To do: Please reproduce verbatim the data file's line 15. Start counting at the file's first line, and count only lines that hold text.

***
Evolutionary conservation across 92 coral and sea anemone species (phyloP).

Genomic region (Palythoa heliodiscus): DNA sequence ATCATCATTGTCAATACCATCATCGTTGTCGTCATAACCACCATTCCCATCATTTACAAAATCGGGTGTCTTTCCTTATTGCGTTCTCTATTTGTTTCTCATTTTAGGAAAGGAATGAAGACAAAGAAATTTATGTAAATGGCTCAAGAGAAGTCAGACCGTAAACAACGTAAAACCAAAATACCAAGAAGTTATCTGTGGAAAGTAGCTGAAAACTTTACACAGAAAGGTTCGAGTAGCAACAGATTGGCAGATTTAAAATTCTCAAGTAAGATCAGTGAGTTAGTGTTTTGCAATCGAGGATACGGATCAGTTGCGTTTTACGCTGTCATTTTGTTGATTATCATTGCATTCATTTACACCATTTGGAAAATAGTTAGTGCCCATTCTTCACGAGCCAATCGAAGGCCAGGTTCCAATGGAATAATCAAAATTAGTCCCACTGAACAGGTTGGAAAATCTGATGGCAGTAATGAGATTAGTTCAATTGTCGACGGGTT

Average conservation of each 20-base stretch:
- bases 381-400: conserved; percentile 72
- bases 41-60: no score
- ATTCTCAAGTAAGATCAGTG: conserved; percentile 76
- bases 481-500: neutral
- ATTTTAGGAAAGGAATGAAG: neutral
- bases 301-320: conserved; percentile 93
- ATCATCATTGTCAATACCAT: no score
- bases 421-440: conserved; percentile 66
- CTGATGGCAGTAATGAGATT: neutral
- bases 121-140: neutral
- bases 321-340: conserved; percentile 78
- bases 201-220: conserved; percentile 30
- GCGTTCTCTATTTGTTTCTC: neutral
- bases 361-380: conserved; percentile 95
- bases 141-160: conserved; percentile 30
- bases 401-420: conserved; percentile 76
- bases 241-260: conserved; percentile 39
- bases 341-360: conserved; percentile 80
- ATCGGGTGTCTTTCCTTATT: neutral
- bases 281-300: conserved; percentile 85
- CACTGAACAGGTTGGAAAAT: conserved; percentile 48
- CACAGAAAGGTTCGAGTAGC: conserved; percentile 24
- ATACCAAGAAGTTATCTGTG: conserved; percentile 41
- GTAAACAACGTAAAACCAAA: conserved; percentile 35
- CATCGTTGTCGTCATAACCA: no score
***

- bases 201-220: conserved; percentile 30